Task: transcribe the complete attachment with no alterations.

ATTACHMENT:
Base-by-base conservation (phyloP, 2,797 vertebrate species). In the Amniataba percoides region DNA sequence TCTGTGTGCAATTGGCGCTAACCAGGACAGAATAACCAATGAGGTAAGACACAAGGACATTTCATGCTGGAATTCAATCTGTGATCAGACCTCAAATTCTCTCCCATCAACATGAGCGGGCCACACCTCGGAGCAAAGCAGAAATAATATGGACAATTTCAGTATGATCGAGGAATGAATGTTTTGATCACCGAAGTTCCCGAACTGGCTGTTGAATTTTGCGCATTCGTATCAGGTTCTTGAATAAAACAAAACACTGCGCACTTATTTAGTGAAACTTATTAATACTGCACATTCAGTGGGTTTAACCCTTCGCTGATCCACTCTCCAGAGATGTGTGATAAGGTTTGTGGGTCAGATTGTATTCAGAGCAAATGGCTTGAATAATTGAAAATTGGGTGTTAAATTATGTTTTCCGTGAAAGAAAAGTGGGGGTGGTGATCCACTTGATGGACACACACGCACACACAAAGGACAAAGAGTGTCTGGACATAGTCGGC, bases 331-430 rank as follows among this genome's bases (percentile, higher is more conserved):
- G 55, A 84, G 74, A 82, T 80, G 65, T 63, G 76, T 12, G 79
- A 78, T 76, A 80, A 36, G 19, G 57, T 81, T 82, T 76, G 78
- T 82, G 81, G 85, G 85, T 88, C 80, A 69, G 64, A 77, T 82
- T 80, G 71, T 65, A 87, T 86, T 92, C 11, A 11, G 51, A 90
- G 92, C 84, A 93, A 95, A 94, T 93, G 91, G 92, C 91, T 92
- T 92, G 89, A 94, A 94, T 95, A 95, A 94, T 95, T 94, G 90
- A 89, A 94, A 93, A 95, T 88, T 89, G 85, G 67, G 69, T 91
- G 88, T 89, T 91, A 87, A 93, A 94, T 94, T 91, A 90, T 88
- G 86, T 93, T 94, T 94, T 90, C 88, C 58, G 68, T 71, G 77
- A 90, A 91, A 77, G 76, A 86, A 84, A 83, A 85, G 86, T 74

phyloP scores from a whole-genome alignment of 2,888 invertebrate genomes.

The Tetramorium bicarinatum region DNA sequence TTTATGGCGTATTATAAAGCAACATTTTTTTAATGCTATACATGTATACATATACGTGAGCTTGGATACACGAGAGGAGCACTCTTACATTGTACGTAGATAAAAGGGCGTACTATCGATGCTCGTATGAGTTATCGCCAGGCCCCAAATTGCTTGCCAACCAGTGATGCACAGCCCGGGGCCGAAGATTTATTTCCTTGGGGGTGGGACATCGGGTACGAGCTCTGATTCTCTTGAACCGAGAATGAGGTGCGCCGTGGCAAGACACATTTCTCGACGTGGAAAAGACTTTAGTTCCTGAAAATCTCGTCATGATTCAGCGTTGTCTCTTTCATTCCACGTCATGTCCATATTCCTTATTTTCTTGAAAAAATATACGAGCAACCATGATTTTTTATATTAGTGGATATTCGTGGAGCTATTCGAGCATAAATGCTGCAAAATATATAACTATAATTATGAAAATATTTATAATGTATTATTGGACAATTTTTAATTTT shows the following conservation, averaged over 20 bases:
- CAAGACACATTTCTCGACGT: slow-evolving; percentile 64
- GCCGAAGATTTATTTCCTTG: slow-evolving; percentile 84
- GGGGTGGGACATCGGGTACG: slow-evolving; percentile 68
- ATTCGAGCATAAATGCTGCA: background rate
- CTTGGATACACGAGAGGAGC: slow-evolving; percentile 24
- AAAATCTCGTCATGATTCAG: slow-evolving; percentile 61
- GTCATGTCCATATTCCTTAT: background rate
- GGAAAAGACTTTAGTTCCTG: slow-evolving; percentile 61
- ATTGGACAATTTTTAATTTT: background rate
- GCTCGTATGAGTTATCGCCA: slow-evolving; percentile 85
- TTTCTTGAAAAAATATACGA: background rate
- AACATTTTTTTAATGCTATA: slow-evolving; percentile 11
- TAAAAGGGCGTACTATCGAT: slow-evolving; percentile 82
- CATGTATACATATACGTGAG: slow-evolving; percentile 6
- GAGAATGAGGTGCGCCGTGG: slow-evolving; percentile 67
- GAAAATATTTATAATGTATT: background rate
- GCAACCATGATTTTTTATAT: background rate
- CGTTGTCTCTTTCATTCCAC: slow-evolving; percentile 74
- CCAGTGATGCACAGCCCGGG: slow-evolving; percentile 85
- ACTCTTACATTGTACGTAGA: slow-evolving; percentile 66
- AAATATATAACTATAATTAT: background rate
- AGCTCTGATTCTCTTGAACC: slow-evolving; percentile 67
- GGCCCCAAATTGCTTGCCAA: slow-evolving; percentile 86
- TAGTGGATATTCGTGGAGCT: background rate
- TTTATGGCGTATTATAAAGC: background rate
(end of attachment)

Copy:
Base-by-base conservation (phyloP, 2,797 vertebrate species). In the Amniataba percoides region DNA sequence TCTGTGTGCAATTGGCGCTAACCAGGACAGAATAACCAATGAGGTAAGACACAAGGACATTTCATGCTGGAATTCAATCTGTGATCAGACCTCAAATTCTCTCCCATCAACATGAGCGGGCCACACCTCGGAGCAAAGCAGAAATAATATGGACAATTTCAGTATGATCGAGGAATGAATGTTTTGATCACCGAAGTTCCCGAACTGGCTGTTGAATTTTGCGCATTCGTATCAGGTTCTTGAATAAAACAAAACACTGCGCACTTATTTAGTGAAACTTATTAATACTGCACATTCAGTGGGTTTAACCCTTCGCTGATCCACTCTCCAGAGATGTGTGATAAGGTTTGTGGGTCAGATTGTATTCAGAGCAAATGGCTTGAATAATTGAAAATTGGGTGTTAAATTATGTTTTCCGTGAAAGAAAAGTGGGGGTGGTGATCCACTTGATGGACACACACGCACACACAAAGGACAAAGAGTGTCTGGACATAGTCGGC, bases 331-430 rank as follows among this genome's bases (percentile, higher is more conserved):
- G 55, A 84, G 74, A 82, T 80, G 65, T 63, G 76, T 12, G 79
- A 78, T 76, A 80, A 36, G 19, G 57, T 81, T 82, T 76, G 78
- T 82, G 81, G 85, G 85, T 88, C 80, A 69, G 64, A 77, T 82
- T 80, G 71, T 65, A 87, T 86, T 92, C 11, A 11, G 51, A 90
- G 92, C 84, A 93, A 95, A 94, T 93, G 91, G 92, C 91, T 92
- T 92, G 89, A 94, A 94, T 95, A 95, A 94, T 95, T 94, G 90
- A 89, A 94, A 93, A 95, T 88, T 89, G 85, G 67, G 69, T 91
- G 88, T 89, T 91, A 87, A 93, A 94, T 94, T 91, A 90, T 88
- G 86, T 93, T 94, T 94, T 90, C 88, C 58, G 68, T 71, G 77
- A 90, A 91, A 77, G 76, A 86, A 84, A 83, A 85, G 86, T 74

phyloP scores from a whole-genome alignment of 2,888 invertebrate genomes.

The Tetramorium bicarinatum region DNA sequence TTTATGGCGTATTATAAAGCAACATTTTTTTAATGCTATACATGTATACATATACGTGAGCTTGGATACACGAGAGGAGCACTCTTACATTGTACGTAGATAAAAGGGCGTACTATCGATGCTCGTATGAGTTATCGCCAGGCCCCAAATTGCTTGCCAACCAGTGATGCACAGCCCGGGGCCGAAGATTTATTTCCTTGGGGGTGGGACATCGGGTACGAGCTCTGATTCTCTTGAACCGAGAATGAGGTGCGCCGTGGCAAGACACATTTCTCGACGTGGAAAAGACTTTAGTTCCTGAAAATCTCGTCATGATTCAGCGTTGTCTCTTTCATTCCACGTCATGTCCATATTCCTTATTTTCTTGAAAAAATATACGAGCAACCATGATTTTTTATATTAGTGGATATTCGTGGAGCTATTCGAGCATAAATGCTGCAAAATATATAACTATAATTATGAAAATATTTATAATGTATTATTGGACAATTTTTAATTTT shows the following conservation, averaged over 20 bases:
- CAAGACACATTTCTCGACGT: slow-evolving; percentile 64
- GCCGAAGATTTATTTCCTTG: slow-evolving; percentile 84
- GGGGTGGGACATCGGGTACG: slow-evolving; percentile 68
- ATTCGAGCATAAATGCTGCA: background rate
- CTTGGATACACGAGAGGAGC: slow-evolving; percentile 24
- AAAATCTCGTCATGATTCAG: slow-evolving; percentile 61
- GTCATGTCCATATTCCTTAT: background rate
- GGAAAAGACTTTAGTTCCTG: slow-evolving; percentile 61
- ATTGGACAATTTTTAATTTT: background rate
- GCTCGTATGAGTTATCGCCA: slow-evolving; percentile 85
- TTTCTTGAAAAAATATACGA: background rate
- AACATTTTTTTAATGCTATA: slow-evolving; percentile 11
- TAAAAGGGCGTACTATCGAT: slow-evolving; percentile 82
- CATGTATACATATACGTGAG: slow-evolving; percentile 6
- GAGAATGAGGTGCGCCGTGG: slow-evolving; percentile 67
- GAAAATATTTATAATGTATT: background rate
- GCAACCATGATTTTTTATAT: background rate
- CGTTGTCTCTTTCATTCCAC: slow-evolving; percentile 74
- CCAGTGATGCACAGCCCGGG: slow-evolving; percentile 85
- ACTCTTACATTGTACGTAGA: slow-evolving; percentile 66
- AAATATATAACTATAATTAT: background rate
- AGCTCTGATTCTCTTGAACC: slow-evolving; percentile 67
- GGCCCCAAATTGCTTGCCAA: slow-evolving; percentile 86
- TAGTGGATATTCGTGGAGCT: background rate
- TTTATGGCGTATTATAAAGC: background rate